Lunges and squats focus on some of the key muscles that are used to stabilise the knee joint and ensure that you can run pain-free. They are a great exercise when used as part of a strength training programme which is intended to improve range of motion and stability. Once you have mastered basic lunges and squats, adding variations such as weighted lunges, Bulgarian squats and wall squats can further improve your strength and stability.

It is important to build up any strength training programme gradually and we’d recommend consulting a Personal Trainer if you are recovering from a recent injury. It is also worth noting that the types of exercises that you need will vary depending on the cause of your knee pain – there is no one size fits all approach. And remember, always train within your capabilities and give your body time to adapt between workouts.

Stretching and Yoga

Before you head out on a run, we recommend doing a thorough warm up to prepare your body for the workout ahead. Dynamic stretching can be performed as part of that routine to minimise your risk of injury whilst out running. Standing quad stretches, calf stretches and hamstring stretches will all help to improve your strength and flexibility, helping to prevent runner’s knee and further damage to your knee joints.

Having healthy knees is about more than just how strong your muscles are. You need to keep your body well conditioned and we would recommend taking up yoga for any aspiring runners out there. Performing yoga such as these structured workouts optimised for runners can help you stay injury free and improve balance and coordination, in turn making you a stronger runner. 


If the worst comes to it and your knees begin to feel sore, walking is a lower-impact cardio workout that can have a wide range of health benefits. Walking puts less pressure on your joints and is therefore a better option if you are prone to impact injuries including runners knee. It can also keep you from going stir-crazy if your doctor or physio recommends a spell of rest from running if you are recovering from injury. 

Does compression help runners knee?

A compression sleeve is a useful aid if your level of pain is minimal and you still want to get out for a run or walk. Compression sleeves help support your knee by reducing any swelling around the knee joint and supporting a healthy range of motion. This can be an ideal fix if you are keen to continue with your training plan.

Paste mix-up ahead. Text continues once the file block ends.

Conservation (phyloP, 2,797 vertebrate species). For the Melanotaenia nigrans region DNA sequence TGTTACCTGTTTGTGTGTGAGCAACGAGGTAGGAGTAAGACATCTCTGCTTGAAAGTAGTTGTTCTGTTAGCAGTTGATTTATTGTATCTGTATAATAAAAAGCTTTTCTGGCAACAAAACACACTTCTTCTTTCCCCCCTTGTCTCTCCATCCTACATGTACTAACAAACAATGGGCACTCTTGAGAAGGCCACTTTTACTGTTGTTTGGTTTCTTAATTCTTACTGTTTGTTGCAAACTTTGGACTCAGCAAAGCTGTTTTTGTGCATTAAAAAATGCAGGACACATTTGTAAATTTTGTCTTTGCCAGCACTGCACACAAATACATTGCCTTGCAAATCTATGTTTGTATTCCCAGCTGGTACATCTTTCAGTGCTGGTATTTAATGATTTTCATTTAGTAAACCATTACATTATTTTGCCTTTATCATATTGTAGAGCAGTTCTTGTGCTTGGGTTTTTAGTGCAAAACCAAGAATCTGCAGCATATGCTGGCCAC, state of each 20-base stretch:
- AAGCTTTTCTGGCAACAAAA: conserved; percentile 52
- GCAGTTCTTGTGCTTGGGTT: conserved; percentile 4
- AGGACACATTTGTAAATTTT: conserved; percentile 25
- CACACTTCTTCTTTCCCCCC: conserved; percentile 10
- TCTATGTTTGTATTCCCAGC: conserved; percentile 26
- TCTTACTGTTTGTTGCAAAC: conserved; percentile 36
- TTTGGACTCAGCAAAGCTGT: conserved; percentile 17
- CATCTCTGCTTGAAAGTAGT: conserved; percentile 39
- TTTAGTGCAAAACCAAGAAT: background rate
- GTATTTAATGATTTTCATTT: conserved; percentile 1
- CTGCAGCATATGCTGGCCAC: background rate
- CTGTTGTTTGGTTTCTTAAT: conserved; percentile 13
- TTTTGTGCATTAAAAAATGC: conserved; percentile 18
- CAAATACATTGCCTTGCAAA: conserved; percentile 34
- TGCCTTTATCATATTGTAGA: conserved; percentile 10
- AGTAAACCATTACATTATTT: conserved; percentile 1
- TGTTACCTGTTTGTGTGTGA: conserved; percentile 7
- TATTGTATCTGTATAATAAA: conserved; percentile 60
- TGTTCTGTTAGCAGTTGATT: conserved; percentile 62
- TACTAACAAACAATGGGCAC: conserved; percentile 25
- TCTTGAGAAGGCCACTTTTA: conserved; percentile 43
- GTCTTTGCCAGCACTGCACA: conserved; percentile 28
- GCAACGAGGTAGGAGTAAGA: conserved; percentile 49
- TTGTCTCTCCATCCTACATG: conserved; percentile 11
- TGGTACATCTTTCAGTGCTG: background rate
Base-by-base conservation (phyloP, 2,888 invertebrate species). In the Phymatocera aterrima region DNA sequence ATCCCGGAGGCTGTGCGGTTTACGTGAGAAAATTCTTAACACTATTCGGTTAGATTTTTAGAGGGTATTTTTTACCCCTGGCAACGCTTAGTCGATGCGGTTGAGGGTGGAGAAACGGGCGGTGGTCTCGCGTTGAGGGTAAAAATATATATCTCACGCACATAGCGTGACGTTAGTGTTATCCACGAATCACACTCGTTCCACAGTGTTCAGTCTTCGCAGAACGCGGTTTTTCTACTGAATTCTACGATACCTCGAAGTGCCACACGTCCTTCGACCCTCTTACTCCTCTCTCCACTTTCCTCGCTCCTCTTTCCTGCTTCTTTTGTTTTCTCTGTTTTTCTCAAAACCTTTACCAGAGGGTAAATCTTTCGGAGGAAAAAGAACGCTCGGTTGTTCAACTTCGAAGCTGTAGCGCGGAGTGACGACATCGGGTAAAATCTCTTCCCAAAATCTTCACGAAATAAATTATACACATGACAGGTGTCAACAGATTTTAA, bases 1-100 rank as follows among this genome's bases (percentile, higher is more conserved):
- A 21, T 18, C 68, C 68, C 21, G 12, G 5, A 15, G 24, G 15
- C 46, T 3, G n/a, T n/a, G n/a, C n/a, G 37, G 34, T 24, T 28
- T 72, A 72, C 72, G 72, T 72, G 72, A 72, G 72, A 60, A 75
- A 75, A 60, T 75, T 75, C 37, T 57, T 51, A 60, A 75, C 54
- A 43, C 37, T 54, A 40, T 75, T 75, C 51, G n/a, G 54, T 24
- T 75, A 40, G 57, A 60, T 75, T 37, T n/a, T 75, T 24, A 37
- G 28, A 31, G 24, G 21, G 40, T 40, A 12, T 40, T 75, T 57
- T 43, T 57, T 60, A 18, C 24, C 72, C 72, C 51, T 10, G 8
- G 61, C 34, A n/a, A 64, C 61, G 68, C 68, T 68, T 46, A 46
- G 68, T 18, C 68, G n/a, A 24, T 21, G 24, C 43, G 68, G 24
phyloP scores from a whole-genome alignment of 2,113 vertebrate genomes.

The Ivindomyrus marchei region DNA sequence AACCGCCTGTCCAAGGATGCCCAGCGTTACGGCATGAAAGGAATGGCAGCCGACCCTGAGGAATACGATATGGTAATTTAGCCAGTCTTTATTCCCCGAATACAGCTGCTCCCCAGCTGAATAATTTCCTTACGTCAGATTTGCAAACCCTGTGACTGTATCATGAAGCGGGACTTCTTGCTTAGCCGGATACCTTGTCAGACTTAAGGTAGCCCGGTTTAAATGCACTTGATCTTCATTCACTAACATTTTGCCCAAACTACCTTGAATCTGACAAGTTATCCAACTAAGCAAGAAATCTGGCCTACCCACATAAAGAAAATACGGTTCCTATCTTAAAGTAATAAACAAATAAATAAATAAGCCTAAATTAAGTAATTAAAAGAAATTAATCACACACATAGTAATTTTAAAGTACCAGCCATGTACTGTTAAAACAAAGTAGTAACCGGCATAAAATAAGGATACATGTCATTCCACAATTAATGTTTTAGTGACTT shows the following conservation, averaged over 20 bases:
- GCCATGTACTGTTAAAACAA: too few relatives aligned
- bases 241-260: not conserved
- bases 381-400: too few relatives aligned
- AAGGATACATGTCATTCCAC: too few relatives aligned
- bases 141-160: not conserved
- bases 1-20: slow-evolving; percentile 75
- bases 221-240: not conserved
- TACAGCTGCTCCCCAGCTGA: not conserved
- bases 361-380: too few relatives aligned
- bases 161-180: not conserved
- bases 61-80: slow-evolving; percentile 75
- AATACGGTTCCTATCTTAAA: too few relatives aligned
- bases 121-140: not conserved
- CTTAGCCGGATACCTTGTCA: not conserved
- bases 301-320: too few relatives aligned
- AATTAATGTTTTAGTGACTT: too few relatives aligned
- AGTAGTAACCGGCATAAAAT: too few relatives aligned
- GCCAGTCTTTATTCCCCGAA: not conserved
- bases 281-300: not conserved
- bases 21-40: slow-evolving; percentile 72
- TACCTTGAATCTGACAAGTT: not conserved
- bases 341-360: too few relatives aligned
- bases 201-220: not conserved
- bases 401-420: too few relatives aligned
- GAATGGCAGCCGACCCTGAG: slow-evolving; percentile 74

If you are keen to wear a compression support for your knee, it is important to make sure that it isn’t too tight as this will restrict movement. Making sure that your compression support is well adjusted is crucial before you set out for a run.

Which knee brace/support is best for running?

Consult your physician before choosing a knee support to make sure that the one that you choose is right for you and offers the level of support that you need.

Knee supports are available on Amazon for as little as £5.99. However, the best rated knee support at the time of writing is the Neo-G knee support which is fully adjustable to suit your needs. The support is currently available for just £15.99 making it an affordable solution for all budgets.

At the more expensive end of the market, there is the Neo-G hinged knee brace which provides more comprehensive support than the cheaper option in the range. 

Additionally, a range of knee straps and compression sleeves are available depending on your specific needs. Speaking with your physio or doctor should give you a clear indication of which level of support is right for you and we’d always recommend checking out the reviews of the product that you purchase to ensure quality before hitting ‘Buy’! 

Ultimately, knee supports and braces are great to aid you during your recovery from injury but is important to take a well-rounded approach to ensure that you strengthen your knee joints and surrounding muscles to repair your injury and strengthen any underlying weaknesses which may have caused the injury in the first place.

We hope you enjoyed this blog, read more of our running guides and advice